At the end of this month I’ll be moving for the first time in three years, and then three months after that I’ll be moving again, so my mind is definitely focused on finding ways to make moving simple and cheap when it can be so costly and stressful.
Boxes are an essential element of the moving process–you have to pack your stuff up before it can be relocated. The thing that amazes me is people pay money for boxes, or even pay people to box up their stuff for them. I know many of these people are short on time or have other good reasons for this, but I really don’t mind doing a little work to save a good deal of money in return.
Here are some great tips on finding free moving boxes:
1. Keep Your Boxes
I feel like this is the most obvious tip, but I’ve had countless roommates who move every year at the end of their lease and every time they finish unpacking they toss (or recycle) their boxes. Then the next year they’re running around buying or trying to find boxes.
If you know your situation isn’t permanent and you don’t mind take up a little (yes, just a little!) closet space, then the simplest way to score free boxes is to just keep them!
The amazing thing about the technology of boxes is they break down. Once flattened they take up such a small amount of space, easily placed against the wall of a closet while other things can be stored in front of them.
I also do shop online from time to time to nab a great deal, and sometimes the boxes my items come shipped in are the absolute perfect size for packing books, dishes, or even as big as a normal moving box. So I flatten those and keep them too.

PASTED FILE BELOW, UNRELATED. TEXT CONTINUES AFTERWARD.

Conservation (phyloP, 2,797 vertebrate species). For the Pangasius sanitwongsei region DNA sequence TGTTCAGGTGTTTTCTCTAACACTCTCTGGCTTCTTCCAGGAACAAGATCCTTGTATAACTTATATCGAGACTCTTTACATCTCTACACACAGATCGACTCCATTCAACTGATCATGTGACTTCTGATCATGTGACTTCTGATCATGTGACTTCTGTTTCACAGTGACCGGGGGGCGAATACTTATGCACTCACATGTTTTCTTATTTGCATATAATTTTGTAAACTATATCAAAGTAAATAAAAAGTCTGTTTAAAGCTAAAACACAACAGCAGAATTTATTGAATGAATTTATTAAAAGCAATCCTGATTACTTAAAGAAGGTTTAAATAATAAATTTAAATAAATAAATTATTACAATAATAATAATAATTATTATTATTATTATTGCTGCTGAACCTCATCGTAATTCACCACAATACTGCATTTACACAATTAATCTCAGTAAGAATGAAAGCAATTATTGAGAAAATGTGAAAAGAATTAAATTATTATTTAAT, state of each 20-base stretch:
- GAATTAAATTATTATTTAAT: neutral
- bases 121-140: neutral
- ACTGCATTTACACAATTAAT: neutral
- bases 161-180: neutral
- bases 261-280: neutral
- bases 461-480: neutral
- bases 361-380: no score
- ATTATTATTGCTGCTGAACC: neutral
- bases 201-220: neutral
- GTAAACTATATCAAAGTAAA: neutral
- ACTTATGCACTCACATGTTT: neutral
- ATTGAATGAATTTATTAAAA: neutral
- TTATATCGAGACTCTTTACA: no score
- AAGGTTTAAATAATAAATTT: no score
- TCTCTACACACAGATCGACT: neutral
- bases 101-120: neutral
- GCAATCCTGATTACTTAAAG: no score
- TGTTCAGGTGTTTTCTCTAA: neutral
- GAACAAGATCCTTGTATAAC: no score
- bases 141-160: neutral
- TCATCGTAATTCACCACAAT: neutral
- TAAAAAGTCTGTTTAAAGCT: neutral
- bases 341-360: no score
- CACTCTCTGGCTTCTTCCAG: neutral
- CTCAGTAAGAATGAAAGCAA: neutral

It’s so simple: if you already have the boxes around then you just have to pull them out, tape them up, and put stuff in them. No money required (except for the tape–unless you can score that for free as well ;).
Oh Craigslist. Such a wonderful tool. The free section is a great source for all kinds of things, including moving boxes.
Here in Chicago, where a lot of renters move on the 1st of the month, that’s the best time to check. Usually the boxes start popping up on the first, though some will continue to show up through the first part of the month. Of course, you can check anytime by simply searching the free section for “moving boxes.” All you’ll have to do is go get them
(Side tip: If you’re looking for furniture or electronics like TVs, the end of the month is a good time to look for those on CL as well, for free or for cheap. A lot of people preparing to move realize they won’t need/be able to fit their stuff in their new home and want to get rid of it quick.)
3. Grocery/Retail Stores
Having worked in retail, I’ve seen countless boxes come in with inventory each week. After they’re emptied they go in the dumpster. Such a waste, especially in the eyes of a thrifty mover.
So you can easily “dumpster dive” for these boxes and hope you find something useful that hasn’t been contaminated by something gross/rotting. Also, my recommendation, is whenever you’re in a store that you frequent or is convenient to your home, just ask about boxes. Most stores have a certain day of the week that they receive their inventory and can let you know what time would be best to come by.
We used to give away boxes all the time at the store I worked at, as long as people asked for them. We’d often even set them aside in the back room until they came by to get them.
4. Your Friends & Family
Other people move as well! And a lot of the time they won’t mind lending or giving you boxes from their most recent move. If you put out the word far enough in advance, they may even do some of the work for you, saving boxes from online purchases or grabbing empty boxes they seen thrown out at various places.
Networking is a great tool, even just to score some free boxes.
If none of these suggestions work for you, many moving & storage companies sell boxes, including U-Haul or Public Storage (which sells an apartment pack, which a lot of my roommates have used and loved). So if you need to buy boxes as the last minute, then you still have reasonable options.
Saving on Packing Supplies
Service Review: Public Storage